Little-Known Law Could Cost Architects Plenty
The American Institute of Architects (AIA) has joined a coalition of more than 60 business groups attempting to repeal a little-known but far-reaching tax law called Section 511. Passed last year, the provision requires federal, state, and some local governments to withhold 3 percent from virtually all government contracts to help cover the contractors’ federal taxes.
Included in the Tax Increase Prevention and Reconciliation Act of 2005, which aimed to cut taxes and boost federal revenue, Section 511 applies to contract payments beginning in 2011. Proponents say it will help the Internal Revenue Service collect taxes and help to recoup $7 billion in unpaid back taxes owed by roughly 60,000 federal government contractors.
“The (IRS’s) National Taxpayer Advocate has repeatedly reported that systematic withholding is the most effective means of supporting and contributing to a taxpayer’s ability to comply with income tax reporting requirements,” states a report authored by the Senate Finance Committee, chaired by Senator Chuck Grassley (D-Iowa).
But critics contend that Section 511 is too costly and could hurt millions of governments and businesses alike. “It’s an ineffective way of dealing with a serious problem,” explains Julie Roin, a tax professor at the University of Chicago Law School. “The only thing the law does is it ensures if companies go belly up before their taxes are paid, there’s some fund which the government can get paid its share of taxes.”
For its part, the AIA worries that the law will hit design businesses hard, especially small ones. “If you’re a single guy or a small firm, that’s going to create a lot of new regulatory headaches for you,” observes Andrew Goldberg, the AIA’s manager of federal regulatory affairs. Although federal regulations have yet to be written, making many details of the law unclear, the AIA is concerned that architects’ cash flow might suffer with 3 percent lopped off their contracts up front. (For corporations, which typically face a 35 percent corporate federal tax rate, 3 percent will represent only a sliver of their tax bills.)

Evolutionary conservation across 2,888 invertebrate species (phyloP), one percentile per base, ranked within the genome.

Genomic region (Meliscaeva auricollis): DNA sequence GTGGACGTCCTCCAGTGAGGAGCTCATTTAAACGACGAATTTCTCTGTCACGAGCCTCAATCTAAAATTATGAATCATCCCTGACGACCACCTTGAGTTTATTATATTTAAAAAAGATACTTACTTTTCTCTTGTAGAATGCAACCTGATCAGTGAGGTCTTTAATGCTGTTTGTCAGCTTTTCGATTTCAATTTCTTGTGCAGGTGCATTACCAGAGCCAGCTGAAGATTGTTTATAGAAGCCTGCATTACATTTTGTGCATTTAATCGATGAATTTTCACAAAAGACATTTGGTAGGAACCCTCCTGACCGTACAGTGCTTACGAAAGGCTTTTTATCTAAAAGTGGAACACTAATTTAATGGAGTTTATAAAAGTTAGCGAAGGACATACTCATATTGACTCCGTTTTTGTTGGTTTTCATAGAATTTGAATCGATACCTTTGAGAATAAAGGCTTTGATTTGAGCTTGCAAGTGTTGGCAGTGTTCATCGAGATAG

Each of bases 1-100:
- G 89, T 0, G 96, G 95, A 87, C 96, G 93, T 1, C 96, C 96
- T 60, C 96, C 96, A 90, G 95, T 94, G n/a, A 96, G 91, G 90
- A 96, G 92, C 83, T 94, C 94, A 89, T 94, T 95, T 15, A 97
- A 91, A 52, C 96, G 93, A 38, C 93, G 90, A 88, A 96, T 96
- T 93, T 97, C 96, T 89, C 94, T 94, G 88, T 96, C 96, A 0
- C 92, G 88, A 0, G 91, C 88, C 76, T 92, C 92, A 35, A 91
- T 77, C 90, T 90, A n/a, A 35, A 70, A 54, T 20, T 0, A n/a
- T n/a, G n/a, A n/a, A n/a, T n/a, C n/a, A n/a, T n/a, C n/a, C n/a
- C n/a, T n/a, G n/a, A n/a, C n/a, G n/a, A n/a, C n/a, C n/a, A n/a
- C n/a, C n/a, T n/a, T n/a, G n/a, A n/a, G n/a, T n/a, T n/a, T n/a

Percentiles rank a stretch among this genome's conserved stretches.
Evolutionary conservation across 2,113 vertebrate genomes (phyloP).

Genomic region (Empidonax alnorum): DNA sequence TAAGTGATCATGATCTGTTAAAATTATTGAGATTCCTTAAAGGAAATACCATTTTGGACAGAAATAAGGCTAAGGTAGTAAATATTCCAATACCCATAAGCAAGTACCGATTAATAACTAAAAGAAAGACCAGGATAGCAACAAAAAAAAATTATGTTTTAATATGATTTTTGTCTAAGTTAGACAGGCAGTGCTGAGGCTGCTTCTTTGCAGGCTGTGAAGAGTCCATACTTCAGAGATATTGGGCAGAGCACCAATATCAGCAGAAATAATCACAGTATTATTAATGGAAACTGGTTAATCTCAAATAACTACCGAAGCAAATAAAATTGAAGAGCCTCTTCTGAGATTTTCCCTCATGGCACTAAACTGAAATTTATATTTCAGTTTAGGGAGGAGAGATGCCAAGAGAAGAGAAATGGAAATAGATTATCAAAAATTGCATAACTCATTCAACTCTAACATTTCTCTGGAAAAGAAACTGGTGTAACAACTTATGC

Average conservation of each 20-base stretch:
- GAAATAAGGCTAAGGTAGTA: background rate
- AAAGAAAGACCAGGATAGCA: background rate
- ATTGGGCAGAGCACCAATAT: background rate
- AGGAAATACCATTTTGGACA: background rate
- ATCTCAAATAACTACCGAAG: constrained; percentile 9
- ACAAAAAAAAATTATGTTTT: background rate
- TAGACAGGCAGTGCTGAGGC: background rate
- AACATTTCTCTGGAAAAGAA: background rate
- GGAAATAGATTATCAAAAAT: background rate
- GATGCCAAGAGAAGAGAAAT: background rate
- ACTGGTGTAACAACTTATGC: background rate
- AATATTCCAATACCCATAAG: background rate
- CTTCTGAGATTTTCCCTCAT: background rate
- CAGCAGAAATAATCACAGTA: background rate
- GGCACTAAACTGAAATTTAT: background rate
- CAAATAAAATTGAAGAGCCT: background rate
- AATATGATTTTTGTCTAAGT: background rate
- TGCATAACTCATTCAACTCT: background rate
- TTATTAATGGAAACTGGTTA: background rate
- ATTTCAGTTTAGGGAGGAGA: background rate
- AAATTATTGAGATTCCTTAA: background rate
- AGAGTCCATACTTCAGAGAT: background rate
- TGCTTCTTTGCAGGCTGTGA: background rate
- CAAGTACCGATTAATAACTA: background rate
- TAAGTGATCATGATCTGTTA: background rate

The AIA also says that the public will lose because the law might push some talented architects avoid the new burden by choosing private rather than government building projects.
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Other groups are concerned about who will bear the cost of the new law. Chris Braddock, of the U.S. Chamber of Commerce’s “Government Withholding Relief Coalition,” explains that both businesses and governments will have to spend millions to adjust their accounting systems to accommodate the change. Calling this “an unfunded mandate,” he observes, “it’s not free—it’s not like you click a switch and turn it over and withhold 3 percent.”
Braddock adds that it’s a “steep road to climb to get repeal.” In the current congressional session, 31 senators and representatives—including seven Democrats—have signed on as co-sponsors to House and Senate bills to repeal Section 511. The Senate Finance Committee and the House Ways and Means Committee are reviewing the legislation now—related hearings took place on Capitol Hill last week—but these bills may not make it to a vote. Similar proposals to repeal Section 511 last year never made it out of committee.
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